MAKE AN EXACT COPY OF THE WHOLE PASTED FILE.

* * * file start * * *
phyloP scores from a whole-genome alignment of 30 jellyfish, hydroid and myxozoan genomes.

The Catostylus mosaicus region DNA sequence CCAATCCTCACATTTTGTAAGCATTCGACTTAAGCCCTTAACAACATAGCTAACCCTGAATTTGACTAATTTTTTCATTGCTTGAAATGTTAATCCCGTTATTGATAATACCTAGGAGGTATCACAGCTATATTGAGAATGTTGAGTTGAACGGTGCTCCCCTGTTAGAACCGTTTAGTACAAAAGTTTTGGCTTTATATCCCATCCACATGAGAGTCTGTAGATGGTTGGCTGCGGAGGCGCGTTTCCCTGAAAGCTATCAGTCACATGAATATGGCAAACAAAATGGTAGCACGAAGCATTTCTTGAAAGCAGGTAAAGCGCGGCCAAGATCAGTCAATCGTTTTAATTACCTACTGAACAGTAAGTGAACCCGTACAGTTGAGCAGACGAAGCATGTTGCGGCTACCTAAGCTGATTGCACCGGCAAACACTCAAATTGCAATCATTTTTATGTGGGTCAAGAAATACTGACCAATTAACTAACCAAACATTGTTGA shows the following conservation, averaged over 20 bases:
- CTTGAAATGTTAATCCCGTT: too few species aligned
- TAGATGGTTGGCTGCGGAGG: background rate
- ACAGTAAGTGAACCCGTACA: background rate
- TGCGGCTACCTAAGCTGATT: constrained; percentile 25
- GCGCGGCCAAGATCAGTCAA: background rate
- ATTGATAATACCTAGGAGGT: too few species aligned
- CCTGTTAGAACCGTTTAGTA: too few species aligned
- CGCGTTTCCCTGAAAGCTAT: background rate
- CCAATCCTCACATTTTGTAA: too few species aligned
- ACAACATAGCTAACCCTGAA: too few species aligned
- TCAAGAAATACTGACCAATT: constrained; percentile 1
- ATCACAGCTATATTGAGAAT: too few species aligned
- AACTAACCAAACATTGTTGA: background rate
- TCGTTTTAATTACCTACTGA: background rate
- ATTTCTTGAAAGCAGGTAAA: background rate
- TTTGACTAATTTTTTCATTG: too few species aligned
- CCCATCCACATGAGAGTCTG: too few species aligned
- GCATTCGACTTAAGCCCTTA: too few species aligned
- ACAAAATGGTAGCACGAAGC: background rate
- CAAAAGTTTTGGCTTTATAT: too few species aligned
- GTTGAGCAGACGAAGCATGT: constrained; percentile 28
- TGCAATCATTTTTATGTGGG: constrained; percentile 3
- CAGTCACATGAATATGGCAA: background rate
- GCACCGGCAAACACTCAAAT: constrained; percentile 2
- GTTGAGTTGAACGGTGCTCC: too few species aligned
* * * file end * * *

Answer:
phyloP scores from a whole-genome alignment of 30 jellyfish, hydroid and myxozoan genomes.

The Catostylus mosaicus region DNA sequence CCAATCCTCACATTTTGTAAGCATTCGACTTAAGCCCTTAACAACATAGCTAACCCTGAATTTGACTAATTTTTTCATTGCTTGAAATGTTAATCCCGTTATTGATAATACCTAGGAGGTATCACAGCTATATTGAGAATGTTGAGTTGAACGGTGCTCCCCTGTTAGAACCGTTTAGTACAAAAGTTTTGGCTTTATATCCCATCCACATGAGAGTCTGTAGATGGTTGGCTGCGGAGGCGCGTTTCCCTGAAAGCTATCAGTCACATGAATATGGCAAACAAAATGGTAGCACGAAGCATTTCTTGAAAGCAGGTAAAGCGCGGCCAAGATCAGTCAATCGTTTTAATTACCTACTGAACAGTAAGTGAACCCGTACAGTTGAGCAGACGAAGCATGTTGCGGCTACCTAAGCTGATTGCACCGGCAAACACTCAAATTGCAATCATTTTTATGTGGGTCAAGAAATACTGACCAATTAACTAACCAAACATTGTTGA shows the following conservation, averaged over 20 bases:
- CTTGAAATGTTAATCCCGTT: too few species aligned
- TAGATGGTTGGCTGCGGAGG: background rate
- ACAGTAAGTGAACCCGTACA: background rate
- TGCGGCTACCTAAGCTGATT: constrained; percentile 25
- GCGCGGCCAAGATCAGTCAA: background rate
- ATTGATAATACCTAGGAGGT: too few species aligned
- CCTGTTAGAACCGTTTAGTA: too few species aligned
- CGCGTTTCCCTGAAAGCTAT: background rate
- CCAATCCTCACATTTTGTAA: too few species aligned
- ACAACATAGCTAACCCTGAA: too few species aligned
- TCAAGAAATACTGACCAATT: constrained; percentile 1
- ATCACAGCTATATTGAGAAT: too few species aligned
- AACTAACCAAACATTGTTGA: background rate
- TCGTTTTAATTACCTACTGA: background rate
- ATTTCTTGAAAGCAGGTAAA: background rate
- TTTGACTAATTTTTTCATTG: too few species aligned
- CCCATCCACATGAGAGTCTG: too few species aligned
- GCATTCGACTTAAGCCCTTA: too few species aligned
- ACAAAATGGTAGCACGAAGC: background rate
- CAAAAGTTTTGGCTTTATAT: too few species aligned
- GTTGAGCAGACGAAGCATGT: constrained; percentile 28
- TGCAATCATTTTTATGTGGG: constrained; percentile 3
- CAGTCACATGAATATGGCAA: background rate
- GCACCGGCAAACACTCAAAT: constrained; percentile 2
- GTTGAGTTGAACGGTGCTCC: too few species aligned